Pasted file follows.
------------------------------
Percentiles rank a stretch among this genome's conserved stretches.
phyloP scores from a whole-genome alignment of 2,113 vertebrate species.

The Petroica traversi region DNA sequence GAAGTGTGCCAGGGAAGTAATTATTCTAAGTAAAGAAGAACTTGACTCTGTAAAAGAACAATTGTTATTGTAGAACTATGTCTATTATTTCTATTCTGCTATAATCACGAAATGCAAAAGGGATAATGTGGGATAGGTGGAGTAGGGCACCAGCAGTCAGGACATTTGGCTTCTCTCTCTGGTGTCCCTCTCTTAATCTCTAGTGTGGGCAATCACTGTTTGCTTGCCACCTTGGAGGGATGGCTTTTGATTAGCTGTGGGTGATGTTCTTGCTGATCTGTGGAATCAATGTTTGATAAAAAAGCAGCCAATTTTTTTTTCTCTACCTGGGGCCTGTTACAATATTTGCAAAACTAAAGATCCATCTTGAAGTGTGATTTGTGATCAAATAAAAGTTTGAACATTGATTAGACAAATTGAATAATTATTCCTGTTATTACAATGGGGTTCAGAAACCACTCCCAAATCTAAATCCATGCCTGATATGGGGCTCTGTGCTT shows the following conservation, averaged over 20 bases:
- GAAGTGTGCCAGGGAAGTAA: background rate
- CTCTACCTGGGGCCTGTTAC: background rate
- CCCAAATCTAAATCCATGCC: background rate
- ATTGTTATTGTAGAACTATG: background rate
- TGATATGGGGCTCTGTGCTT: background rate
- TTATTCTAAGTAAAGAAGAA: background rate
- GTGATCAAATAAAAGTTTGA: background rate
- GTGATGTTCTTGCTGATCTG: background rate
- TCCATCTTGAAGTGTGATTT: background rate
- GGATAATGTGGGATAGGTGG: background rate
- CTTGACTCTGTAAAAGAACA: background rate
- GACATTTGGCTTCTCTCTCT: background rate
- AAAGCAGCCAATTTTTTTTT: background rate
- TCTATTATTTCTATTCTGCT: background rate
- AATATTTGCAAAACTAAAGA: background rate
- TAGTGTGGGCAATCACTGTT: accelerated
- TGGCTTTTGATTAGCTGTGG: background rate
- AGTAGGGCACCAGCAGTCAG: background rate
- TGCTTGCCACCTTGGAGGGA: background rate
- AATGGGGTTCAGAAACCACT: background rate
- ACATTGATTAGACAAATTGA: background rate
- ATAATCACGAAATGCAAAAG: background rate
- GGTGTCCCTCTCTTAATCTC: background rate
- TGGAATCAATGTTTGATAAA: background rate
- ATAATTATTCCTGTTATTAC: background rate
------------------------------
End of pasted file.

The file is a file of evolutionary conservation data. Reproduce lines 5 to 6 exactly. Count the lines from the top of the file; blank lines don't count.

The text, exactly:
- CTCTACCTGGGGCCTGTTAC: background rate
- CCCAAATCTAAATCCATGCC: background rate